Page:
Crazy Customer Stories - Working Retail Christmas 2009

For those of you who don’t know, I own a single, but large toy store. I also own a complimentary business for the purpose of diversification, but just in case we’ll leave that out of it so that I can remain as anonymous as possible. (Just in case - I’m not famous or anything, but I am highly visible in my community.)

So, we’ve had some real winners this year. Normally we have the best customers in the world, but we’ve had some crazies this 4th quarter.

Stories to follow.

Please add your own so we may commiserate.

So a few days ago a customer comes up to one of my employees and says, “So, do you like, give discounts?”

My employee replied, “I’m sorry, what do you mean? What product are you referencing?”

The customer says, “The backpacks up front.”

A little background - the backpacks are great sellers, can’t be found anywhere around here, are only $21.99 and should probably be priced at $24.99.


So the other day I get a phone call from a customer about an item that we’re the only store in the state that stocks said item. It’s very large, so shipping would be tremendous.

The conversation goes like this:

Me: “Thank you for calling XXXXX Toy Store, this is Marconi and Schmeese, how can I help you today?”

Customer: “Do you have the XXX in stock?”

Me: “Yes, ma’am, we do.”

Customer: “How much is it?”

Me: “It’s $259.99.”

Customer: “No, that’s the small one, I want the big one. The big one is three hundred something.”

Me: “No, the small one is $119.99 and the big one is $259.99. I promise!” (So, this should be great news, right?)

Customer: “Oh. Well, is it going to be on sale this weekend?”

Me: “No ma’am, I’m sorry, we are not going to be having any more sales this year.”

Customer: “Oh. Well, I have a coupon for $20.00 off a $100.00 purchase. Can I use that on it?”

Me: "Yes ma’am, but you see, if you read the coupon, you wouldn’t be able to use the coupon if the item was on sale anyway. Hurry in, the coupon expires on the 13th!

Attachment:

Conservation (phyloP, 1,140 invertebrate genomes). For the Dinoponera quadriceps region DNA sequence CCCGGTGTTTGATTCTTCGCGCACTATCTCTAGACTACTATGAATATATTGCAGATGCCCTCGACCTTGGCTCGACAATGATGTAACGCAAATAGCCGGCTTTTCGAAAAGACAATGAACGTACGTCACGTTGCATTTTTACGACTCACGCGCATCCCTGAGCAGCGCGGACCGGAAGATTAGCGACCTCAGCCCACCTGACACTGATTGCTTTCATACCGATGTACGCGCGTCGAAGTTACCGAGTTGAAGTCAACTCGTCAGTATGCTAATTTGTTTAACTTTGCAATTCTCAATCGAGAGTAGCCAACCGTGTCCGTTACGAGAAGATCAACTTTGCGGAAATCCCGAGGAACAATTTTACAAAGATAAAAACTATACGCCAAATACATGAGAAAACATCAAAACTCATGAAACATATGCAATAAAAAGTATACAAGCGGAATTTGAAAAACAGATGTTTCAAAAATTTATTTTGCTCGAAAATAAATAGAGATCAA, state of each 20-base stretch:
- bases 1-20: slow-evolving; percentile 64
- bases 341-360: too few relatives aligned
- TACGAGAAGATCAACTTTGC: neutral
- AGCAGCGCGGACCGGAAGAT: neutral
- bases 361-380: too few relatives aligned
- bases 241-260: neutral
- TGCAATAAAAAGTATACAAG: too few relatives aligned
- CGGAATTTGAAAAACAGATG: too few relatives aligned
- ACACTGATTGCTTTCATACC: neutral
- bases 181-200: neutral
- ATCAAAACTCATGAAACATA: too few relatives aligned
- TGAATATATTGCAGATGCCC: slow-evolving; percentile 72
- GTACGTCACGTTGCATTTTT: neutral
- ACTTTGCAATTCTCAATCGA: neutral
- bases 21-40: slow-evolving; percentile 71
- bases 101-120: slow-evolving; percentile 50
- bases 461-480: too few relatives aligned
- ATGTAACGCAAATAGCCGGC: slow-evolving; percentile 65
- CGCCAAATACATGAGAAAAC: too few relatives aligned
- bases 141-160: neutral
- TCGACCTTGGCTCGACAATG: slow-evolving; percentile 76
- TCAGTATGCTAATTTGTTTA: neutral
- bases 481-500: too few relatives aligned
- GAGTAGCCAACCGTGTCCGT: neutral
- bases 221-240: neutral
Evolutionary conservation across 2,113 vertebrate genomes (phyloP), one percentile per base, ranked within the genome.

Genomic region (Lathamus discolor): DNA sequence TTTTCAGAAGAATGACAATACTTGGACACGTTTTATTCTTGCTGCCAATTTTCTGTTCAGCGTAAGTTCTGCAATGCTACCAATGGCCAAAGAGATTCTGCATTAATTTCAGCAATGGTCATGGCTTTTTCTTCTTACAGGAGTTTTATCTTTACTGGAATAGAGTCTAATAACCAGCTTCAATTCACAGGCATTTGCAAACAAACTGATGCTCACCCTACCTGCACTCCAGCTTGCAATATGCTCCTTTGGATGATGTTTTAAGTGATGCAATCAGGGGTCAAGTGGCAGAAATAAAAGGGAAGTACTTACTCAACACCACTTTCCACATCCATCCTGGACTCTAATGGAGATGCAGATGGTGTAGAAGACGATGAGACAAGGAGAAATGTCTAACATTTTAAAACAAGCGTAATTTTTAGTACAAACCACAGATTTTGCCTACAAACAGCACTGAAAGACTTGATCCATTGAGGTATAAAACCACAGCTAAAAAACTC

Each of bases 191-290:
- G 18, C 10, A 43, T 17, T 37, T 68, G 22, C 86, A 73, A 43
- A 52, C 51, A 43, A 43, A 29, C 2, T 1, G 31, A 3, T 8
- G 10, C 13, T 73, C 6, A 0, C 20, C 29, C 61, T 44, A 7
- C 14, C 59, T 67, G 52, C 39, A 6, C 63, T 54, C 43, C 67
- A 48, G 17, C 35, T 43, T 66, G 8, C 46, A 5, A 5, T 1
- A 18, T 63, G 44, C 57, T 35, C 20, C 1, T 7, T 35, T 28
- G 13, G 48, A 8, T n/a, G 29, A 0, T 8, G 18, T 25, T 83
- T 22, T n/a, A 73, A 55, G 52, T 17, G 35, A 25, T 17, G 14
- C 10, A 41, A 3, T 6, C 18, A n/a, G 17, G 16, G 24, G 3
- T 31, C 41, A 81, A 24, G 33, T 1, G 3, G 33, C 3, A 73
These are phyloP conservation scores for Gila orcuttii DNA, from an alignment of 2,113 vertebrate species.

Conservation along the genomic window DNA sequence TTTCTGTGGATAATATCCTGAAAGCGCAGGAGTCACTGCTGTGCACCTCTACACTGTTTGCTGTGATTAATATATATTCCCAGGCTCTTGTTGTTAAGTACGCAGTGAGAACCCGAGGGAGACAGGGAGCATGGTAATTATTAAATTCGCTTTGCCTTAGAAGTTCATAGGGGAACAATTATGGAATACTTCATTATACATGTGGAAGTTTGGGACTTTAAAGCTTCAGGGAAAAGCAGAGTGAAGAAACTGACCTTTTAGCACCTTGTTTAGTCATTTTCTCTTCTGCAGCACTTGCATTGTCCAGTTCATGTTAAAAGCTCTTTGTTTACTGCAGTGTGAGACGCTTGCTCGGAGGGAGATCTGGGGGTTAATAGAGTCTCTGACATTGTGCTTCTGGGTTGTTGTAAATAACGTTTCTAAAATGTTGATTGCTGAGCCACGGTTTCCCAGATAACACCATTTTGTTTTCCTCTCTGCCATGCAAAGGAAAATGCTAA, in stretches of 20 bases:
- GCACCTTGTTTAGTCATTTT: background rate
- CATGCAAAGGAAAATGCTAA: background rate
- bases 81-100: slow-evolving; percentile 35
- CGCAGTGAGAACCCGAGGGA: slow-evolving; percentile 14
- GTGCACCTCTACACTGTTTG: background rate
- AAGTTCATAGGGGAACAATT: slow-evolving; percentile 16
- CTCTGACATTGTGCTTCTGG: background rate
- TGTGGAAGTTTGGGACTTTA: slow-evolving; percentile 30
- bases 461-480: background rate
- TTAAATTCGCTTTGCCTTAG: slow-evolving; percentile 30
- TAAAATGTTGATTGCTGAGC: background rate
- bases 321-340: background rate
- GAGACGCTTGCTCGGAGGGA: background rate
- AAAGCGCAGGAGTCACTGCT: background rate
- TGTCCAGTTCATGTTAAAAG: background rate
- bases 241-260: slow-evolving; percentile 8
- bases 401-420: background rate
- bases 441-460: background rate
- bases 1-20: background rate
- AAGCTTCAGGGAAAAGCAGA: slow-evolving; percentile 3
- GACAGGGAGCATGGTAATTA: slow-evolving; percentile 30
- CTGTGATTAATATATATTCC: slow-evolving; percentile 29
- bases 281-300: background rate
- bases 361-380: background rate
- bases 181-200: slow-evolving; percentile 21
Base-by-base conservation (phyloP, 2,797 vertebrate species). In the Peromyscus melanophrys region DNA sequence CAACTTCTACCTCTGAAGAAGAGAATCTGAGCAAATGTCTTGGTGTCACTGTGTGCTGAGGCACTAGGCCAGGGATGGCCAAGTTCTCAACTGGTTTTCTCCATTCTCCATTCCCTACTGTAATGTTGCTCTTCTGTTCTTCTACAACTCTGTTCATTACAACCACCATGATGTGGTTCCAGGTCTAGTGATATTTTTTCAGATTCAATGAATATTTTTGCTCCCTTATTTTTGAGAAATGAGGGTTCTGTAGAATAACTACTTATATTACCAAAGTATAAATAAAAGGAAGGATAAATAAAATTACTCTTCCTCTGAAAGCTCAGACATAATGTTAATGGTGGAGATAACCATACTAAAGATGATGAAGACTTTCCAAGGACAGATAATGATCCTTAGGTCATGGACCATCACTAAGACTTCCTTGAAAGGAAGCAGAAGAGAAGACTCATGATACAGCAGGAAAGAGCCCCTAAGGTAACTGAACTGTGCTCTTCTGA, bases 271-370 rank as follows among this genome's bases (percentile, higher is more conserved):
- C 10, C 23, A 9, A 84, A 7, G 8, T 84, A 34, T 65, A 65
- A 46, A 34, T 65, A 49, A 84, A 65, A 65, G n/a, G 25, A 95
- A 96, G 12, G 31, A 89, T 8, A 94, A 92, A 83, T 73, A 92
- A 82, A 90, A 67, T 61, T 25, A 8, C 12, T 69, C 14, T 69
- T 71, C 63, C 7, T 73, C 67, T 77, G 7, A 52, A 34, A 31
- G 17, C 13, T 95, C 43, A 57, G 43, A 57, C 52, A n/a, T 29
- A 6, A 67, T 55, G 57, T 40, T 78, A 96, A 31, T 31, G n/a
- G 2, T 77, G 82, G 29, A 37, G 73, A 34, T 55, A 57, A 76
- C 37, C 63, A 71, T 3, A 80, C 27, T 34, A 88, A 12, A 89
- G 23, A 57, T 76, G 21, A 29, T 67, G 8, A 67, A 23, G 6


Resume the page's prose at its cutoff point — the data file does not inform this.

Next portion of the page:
Really? So the item is actually far less than you thought it was, BUT not only do you want it to be on sale, but you ALSO want to combine a coupon that you can’t even be arsed to read? Seriously? Can’t you just be happy?

Me: “Thank you for calling the XXXX Toy Store, this is Marconi and Schmeese, how can I help you today?”

Customer: “Do you have any tin tea sets in stock?”

Me: “Why yes ma’am, we do, let me go get it for you so I can give you a price and a description.”

comes back with our only TIN tea set, gives price, full item description, etc.

Customer: “Now, you’re sure it’s TIN?”

One of my all time favorites:

Customer: “Do you match prices?”

Employee: “I’m so sorry, we can’t. We strive to keep our prices competitive year round. What item are you referring to?”

Customer: “Well WalMart/Toys R Us has X for $10 cheaper than you.” (on a $150 item that’s on a three day sale, but regularly more expensive than us)

Employee: “Oh, that’s awesome! Do they have it in stock?”

Customer: “No.”

Employee: “Oh no, that’s a shame!”


I have difficulty seeing this as anything horrible on the customer’s part. The dialog you quoted doesn’t indicate to me that he tried to use the coupon for a sale item, only that he was trying alternatives for getting it more cheaply - he asked if he could use the coupon after you said it would not be on sale.